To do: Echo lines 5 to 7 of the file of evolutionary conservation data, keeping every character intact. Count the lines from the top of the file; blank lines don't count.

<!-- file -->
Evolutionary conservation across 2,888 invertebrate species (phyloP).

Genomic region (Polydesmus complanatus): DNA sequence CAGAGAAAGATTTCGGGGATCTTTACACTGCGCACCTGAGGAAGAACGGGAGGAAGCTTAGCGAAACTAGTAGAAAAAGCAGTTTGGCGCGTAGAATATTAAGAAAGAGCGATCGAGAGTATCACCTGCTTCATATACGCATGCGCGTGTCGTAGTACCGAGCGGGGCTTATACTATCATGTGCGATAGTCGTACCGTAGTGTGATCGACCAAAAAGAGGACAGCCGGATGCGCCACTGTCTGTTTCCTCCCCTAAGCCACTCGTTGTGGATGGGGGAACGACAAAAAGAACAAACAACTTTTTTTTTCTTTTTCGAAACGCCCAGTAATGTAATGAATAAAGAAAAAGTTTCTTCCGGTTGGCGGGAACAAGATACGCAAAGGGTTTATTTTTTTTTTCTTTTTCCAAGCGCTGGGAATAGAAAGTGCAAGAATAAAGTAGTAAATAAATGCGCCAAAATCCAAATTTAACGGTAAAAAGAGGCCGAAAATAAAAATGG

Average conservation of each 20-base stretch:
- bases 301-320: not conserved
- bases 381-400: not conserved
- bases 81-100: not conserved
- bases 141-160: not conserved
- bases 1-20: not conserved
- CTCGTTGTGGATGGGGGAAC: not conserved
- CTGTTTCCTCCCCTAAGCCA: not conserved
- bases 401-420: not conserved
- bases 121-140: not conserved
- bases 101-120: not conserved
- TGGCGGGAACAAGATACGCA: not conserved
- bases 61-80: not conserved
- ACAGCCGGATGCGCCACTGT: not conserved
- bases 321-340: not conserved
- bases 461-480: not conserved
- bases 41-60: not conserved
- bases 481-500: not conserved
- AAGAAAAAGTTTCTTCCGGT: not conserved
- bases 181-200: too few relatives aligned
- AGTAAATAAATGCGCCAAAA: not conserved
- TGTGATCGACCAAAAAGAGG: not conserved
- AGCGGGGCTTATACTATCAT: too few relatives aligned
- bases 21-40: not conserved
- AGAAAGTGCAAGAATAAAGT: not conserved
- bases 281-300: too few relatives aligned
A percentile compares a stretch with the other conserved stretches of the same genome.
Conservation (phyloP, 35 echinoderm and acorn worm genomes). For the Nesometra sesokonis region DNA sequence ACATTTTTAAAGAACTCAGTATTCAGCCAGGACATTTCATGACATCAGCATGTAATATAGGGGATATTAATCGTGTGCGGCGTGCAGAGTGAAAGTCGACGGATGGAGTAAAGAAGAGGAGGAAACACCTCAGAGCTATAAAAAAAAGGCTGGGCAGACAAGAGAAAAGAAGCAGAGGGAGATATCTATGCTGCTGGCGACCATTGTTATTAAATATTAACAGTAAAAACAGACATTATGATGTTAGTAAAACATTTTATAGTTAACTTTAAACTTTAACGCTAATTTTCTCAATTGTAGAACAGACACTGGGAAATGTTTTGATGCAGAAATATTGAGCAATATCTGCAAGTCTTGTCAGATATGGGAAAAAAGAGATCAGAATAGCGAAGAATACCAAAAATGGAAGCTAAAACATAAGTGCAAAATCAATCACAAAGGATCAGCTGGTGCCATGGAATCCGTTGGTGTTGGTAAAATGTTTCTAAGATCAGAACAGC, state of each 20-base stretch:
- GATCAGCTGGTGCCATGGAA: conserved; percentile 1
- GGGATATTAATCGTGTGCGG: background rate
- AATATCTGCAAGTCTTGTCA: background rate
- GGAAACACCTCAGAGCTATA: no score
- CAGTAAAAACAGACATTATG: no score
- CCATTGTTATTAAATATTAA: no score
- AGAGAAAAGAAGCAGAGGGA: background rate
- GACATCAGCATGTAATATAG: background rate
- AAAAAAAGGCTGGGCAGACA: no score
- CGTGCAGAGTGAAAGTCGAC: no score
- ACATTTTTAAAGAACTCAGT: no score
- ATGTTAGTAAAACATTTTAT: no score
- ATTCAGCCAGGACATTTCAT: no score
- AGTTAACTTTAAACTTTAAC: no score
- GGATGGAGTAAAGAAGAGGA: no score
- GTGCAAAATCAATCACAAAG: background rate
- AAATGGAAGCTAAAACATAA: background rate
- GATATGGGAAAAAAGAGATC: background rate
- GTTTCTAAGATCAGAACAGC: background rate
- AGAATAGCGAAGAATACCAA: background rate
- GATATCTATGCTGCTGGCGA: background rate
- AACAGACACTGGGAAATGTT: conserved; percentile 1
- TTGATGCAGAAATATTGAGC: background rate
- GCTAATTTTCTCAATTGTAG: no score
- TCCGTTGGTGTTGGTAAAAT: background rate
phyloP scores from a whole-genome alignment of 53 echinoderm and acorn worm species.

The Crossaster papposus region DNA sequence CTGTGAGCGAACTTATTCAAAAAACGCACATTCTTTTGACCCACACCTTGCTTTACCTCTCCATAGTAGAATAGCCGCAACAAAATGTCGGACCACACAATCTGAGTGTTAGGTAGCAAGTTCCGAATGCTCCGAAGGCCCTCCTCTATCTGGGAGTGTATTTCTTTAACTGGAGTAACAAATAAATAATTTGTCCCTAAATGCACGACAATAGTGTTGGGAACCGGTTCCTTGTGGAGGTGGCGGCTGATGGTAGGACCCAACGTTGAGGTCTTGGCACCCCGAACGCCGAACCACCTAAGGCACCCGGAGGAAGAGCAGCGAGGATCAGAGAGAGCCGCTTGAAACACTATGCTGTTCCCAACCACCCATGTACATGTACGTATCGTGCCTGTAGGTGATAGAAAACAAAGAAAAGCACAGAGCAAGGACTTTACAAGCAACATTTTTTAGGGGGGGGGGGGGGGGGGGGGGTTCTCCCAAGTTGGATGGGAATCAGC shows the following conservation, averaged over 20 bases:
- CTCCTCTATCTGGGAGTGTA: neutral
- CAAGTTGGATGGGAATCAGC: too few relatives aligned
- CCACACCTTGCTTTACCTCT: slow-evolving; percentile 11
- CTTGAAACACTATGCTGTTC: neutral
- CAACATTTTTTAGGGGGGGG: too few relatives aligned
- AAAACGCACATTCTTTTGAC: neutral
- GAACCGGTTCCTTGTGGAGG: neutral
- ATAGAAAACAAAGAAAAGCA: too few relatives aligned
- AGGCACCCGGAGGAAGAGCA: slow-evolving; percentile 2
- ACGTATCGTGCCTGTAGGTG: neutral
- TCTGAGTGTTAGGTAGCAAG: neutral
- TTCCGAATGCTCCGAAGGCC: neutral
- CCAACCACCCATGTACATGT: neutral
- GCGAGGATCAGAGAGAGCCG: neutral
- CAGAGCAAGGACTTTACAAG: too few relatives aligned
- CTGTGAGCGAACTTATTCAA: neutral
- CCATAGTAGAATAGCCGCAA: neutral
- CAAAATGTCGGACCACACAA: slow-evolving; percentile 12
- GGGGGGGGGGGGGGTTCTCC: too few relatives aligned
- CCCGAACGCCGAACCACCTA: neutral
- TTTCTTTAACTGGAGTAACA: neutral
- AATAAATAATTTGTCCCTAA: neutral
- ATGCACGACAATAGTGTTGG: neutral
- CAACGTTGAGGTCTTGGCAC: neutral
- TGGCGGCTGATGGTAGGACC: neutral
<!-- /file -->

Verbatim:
- bases 381-400: not conserved
- bases 81-100: not conserved
- bases 141-160: not conserved